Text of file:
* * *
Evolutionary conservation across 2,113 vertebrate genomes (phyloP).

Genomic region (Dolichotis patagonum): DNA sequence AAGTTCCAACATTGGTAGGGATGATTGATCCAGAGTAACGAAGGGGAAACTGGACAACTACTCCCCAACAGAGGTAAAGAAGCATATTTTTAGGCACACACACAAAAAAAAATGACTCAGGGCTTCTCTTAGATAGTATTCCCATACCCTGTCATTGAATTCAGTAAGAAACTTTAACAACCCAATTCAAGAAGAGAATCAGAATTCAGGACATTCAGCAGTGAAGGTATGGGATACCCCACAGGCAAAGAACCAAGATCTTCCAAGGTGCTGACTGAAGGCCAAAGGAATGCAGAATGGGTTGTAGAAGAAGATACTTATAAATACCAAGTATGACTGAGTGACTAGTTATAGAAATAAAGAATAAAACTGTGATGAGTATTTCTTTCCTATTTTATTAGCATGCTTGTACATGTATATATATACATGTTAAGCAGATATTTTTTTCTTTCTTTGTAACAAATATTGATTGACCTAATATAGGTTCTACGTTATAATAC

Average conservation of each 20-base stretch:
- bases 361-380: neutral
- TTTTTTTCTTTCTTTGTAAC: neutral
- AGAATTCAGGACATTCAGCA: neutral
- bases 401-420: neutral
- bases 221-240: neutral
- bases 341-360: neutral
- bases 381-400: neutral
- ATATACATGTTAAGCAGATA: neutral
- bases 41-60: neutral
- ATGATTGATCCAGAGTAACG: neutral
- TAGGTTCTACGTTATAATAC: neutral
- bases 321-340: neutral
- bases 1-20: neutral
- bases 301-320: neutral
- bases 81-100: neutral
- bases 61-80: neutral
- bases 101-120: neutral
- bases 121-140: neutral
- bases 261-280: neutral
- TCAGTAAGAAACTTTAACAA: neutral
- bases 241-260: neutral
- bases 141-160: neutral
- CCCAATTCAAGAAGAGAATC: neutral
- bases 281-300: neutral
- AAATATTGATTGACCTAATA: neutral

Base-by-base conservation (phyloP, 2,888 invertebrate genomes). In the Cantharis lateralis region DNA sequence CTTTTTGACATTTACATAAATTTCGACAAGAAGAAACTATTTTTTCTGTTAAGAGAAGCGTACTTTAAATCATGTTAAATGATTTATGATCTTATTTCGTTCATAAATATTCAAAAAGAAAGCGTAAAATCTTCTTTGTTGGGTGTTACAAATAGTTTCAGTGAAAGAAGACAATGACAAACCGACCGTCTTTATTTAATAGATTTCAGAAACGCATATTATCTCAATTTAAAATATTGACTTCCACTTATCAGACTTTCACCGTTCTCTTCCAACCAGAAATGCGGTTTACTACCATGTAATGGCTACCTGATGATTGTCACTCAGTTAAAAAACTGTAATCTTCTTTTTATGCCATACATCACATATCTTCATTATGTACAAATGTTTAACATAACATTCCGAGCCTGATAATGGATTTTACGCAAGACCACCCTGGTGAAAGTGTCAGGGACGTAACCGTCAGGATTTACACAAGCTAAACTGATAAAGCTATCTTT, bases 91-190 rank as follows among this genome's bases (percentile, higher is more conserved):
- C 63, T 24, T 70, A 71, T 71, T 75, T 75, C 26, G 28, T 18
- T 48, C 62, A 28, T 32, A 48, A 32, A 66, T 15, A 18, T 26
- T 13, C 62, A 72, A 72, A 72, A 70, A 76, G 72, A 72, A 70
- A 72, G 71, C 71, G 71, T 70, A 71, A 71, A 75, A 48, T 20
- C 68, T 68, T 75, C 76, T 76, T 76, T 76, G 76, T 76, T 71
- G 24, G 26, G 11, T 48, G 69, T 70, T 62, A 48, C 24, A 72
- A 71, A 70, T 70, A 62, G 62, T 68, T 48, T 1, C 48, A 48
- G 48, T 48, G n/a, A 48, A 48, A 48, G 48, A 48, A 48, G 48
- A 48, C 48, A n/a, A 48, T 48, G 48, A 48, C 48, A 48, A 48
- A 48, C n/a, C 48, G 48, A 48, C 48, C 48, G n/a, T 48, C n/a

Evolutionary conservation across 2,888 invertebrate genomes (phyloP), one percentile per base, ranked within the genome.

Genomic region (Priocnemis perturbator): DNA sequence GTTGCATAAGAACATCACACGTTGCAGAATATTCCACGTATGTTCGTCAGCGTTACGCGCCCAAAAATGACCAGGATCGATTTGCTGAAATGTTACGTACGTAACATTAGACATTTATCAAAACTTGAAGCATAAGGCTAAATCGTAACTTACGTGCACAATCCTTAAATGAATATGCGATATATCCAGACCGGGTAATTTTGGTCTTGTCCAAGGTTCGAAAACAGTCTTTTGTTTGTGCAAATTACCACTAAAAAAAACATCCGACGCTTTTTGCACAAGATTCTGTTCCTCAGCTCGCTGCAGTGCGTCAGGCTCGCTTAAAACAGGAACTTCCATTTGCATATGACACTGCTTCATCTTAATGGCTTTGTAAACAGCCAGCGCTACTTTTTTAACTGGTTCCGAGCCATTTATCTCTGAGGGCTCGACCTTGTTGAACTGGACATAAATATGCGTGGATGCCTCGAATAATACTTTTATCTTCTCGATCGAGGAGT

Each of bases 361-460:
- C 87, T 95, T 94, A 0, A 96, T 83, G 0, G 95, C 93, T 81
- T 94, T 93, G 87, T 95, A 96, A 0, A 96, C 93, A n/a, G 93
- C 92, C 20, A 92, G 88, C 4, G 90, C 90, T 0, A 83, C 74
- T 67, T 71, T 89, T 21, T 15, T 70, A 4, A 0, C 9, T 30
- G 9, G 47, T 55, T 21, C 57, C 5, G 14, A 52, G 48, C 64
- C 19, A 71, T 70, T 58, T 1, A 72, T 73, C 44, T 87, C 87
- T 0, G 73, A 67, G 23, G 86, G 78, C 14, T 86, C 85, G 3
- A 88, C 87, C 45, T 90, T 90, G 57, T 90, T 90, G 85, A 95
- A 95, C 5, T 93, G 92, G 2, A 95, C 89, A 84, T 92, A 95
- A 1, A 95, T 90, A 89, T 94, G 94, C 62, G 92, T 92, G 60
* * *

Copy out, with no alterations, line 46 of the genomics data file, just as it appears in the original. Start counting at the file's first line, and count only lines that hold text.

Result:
- T 67, T 71, T 89, T 21, T 15, T 70, A 4, A 0, C 9, T 30